Bangalore to Bengaluru

Bangalore to Bengaluru

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Bangalore to Bengaluru

An year in Bengaluru and I must say, things have drastically changed here. A long stay here last time was 10 years ago for 3 months. I have been traveling to many cities in India and no where else I have seen such dramatic change in the society, especially the way transaction happens between common people. Thanks to its identity as the Silicon Valley of India, the pace of progress here is far more than the other cities of our nation. The city that has developed along the banks of the Outer Ring Road (ORR), which has become the life line of the city, seems more like an extension of Hyderabad. It has more Hyderabadi Biryani Restaurants than Hyderabad itself may have. Traveling from Marathahalli to HSR Layout gives a feel of a drive through Ameerpet to Jubilee Hills in Hyderabad.

The word ‘Bangalored’ which was inducted into the dictionaries few years ago, meant a person losing the job because it was outsourced to Bangalore. Today the city is called Bengaluru. ‘Benga’ in Telugu means worry and it seems apt for what it has become over these years. ‘Bengalurued’ has become synonymous with chaos. The old charm of Bangalore is becoming a rarity even in the older part of the city. The greenery of the garden city is fading away and one can see more of dust and smoke everywhere.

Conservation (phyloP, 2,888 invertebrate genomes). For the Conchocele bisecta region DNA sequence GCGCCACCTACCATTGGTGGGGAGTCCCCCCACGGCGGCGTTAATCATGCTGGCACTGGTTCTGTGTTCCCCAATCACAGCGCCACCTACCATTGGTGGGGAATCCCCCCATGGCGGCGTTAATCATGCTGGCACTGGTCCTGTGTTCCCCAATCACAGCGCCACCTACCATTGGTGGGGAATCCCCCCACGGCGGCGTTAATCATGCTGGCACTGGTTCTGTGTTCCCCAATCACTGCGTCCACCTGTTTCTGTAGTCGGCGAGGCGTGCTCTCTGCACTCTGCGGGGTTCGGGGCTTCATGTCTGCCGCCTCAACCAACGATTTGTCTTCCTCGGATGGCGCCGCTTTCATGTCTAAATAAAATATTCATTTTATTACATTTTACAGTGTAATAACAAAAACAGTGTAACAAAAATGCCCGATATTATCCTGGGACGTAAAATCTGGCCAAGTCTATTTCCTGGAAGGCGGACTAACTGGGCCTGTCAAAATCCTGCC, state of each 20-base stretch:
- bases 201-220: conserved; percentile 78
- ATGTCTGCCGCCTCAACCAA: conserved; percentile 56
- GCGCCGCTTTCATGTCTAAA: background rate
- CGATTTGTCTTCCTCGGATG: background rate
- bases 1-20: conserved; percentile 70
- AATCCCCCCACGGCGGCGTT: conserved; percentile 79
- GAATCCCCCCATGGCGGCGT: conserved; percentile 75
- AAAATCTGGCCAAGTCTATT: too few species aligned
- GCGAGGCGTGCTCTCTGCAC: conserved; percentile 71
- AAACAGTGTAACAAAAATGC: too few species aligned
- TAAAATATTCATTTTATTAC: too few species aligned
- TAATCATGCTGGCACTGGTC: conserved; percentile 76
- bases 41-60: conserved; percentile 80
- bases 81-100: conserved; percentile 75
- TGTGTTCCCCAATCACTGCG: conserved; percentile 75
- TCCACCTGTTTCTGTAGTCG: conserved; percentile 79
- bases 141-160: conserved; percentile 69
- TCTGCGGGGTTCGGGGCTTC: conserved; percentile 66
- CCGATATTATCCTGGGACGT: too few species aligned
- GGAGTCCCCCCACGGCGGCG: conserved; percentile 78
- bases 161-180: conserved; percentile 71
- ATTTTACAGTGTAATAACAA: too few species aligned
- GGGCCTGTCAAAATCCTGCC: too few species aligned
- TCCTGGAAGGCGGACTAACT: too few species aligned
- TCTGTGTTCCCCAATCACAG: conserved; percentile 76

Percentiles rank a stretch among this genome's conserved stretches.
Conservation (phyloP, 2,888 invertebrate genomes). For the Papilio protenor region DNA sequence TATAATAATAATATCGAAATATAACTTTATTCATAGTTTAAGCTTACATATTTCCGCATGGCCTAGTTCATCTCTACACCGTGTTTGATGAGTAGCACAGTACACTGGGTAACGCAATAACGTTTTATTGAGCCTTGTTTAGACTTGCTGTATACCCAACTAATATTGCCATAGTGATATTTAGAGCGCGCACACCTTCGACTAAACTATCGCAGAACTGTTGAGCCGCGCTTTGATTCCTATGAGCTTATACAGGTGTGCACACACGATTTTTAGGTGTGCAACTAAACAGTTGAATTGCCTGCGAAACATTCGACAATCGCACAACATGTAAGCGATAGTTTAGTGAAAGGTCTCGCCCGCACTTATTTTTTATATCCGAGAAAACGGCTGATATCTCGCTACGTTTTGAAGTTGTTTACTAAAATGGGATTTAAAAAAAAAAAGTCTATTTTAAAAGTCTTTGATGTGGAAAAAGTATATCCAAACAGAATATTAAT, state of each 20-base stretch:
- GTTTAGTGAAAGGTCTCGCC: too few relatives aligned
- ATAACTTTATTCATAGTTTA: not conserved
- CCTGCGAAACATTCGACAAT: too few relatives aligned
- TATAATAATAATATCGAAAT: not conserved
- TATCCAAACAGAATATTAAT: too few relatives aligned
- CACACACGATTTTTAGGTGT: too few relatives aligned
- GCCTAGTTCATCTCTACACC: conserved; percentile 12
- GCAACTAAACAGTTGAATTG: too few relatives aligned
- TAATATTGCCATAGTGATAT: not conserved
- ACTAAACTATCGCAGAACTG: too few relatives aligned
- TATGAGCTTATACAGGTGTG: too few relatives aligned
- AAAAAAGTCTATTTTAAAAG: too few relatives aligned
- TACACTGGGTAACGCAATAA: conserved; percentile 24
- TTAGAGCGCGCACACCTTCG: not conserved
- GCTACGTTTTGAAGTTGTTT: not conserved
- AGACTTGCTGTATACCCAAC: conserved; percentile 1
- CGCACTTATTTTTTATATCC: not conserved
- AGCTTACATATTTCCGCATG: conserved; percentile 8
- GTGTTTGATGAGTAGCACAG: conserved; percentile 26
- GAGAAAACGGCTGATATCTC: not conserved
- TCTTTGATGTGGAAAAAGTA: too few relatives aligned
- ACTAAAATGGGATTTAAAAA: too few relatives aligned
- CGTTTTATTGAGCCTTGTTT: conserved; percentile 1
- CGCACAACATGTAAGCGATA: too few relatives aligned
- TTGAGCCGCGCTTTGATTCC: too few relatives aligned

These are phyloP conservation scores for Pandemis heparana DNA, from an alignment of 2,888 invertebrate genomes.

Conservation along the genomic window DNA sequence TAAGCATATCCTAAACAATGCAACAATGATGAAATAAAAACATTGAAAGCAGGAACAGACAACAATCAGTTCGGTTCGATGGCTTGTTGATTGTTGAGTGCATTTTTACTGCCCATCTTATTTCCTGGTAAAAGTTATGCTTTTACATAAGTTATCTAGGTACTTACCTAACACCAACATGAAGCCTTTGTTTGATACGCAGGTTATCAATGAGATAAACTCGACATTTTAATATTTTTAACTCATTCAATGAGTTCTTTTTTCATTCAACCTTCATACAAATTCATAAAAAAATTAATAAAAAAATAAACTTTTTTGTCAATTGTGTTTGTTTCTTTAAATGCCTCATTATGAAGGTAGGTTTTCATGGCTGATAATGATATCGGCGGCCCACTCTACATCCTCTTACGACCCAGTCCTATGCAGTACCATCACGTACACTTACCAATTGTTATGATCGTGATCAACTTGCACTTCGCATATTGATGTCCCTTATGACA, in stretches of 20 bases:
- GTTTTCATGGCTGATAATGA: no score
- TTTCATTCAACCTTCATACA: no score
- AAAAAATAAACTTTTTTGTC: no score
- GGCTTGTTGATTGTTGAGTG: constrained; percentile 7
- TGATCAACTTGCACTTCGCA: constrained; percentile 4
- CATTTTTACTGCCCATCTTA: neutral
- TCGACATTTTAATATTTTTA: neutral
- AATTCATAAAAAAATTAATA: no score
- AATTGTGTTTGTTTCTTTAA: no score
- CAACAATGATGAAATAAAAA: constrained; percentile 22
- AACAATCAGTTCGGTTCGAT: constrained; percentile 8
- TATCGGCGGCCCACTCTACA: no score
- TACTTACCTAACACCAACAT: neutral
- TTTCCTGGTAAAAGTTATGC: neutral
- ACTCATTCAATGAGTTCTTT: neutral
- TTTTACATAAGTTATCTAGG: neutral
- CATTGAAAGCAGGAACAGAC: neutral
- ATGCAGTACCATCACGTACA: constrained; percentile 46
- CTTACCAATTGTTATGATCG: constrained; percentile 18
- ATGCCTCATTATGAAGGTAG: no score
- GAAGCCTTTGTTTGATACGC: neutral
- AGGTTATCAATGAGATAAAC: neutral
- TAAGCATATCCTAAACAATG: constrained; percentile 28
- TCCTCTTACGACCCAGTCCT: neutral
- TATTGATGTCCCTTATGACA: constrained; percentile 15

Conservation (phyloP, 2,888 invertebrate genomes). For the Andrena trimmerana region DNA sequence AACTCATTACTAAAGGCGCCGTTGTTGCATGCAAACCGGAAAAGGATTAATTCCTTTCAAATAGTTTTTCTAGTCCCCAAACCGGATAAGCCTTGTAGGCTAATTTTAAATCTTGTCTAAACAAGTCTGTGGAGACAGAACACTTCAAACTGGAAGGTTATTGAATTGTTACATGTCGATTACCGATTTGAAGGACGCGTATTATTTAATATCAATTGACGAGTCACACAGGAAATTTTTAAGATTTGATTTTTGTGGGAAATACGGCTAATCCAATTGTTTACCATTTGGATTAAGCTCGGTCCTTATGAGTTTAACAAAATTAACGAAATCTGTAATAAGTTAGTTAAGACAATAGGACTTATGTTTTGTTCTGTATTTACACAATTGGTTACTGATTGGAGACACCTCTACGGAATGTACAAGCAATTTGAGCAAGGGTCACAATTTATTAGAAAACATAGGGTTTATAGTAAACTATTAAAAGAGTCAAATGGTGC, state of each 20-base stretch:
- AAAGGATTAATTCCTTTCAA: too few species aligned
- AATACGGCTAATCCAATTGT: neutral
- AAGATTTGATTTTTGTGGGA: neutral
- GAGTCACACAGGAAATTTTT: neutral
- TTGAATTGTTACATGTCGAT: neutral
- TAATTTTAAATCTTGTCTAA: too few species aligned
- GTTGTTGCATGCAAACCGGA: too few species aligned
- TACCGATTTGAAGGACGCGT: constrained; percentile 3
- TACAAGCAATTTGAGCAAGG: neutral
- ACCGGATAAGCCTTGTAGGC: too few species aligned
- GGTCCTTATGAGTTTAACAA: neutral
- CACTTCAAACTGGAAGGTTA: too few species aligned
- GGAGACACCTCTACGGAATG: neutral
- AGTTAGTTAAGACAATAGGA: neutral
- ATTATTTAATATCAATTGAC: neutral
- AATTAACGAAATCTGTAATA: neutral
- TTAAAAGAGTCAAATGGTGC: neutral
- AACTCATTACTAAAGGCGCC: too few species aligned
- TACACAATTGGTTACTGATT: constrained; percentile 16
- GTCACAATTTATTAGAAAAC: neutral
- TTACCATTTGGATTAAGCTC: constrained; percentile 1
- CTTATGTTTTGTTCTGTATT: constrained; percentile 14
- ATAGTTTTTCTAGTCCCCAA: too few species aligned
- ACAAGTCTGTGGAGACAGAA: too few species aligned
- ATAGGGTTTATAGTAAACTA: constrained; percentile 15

This city has been seeing boom for over two decades and has welcomed people from all parts of the country and world. It is great to see so many opportunities here. It has become the second Mumbai of our country when it comes to the availability of opportunities and banking on them. However, the chaos is much more here and one would expect things to be better, especially because of the reputation the people of this land carry that they are lot more organized, cleaner and law abiding citizens.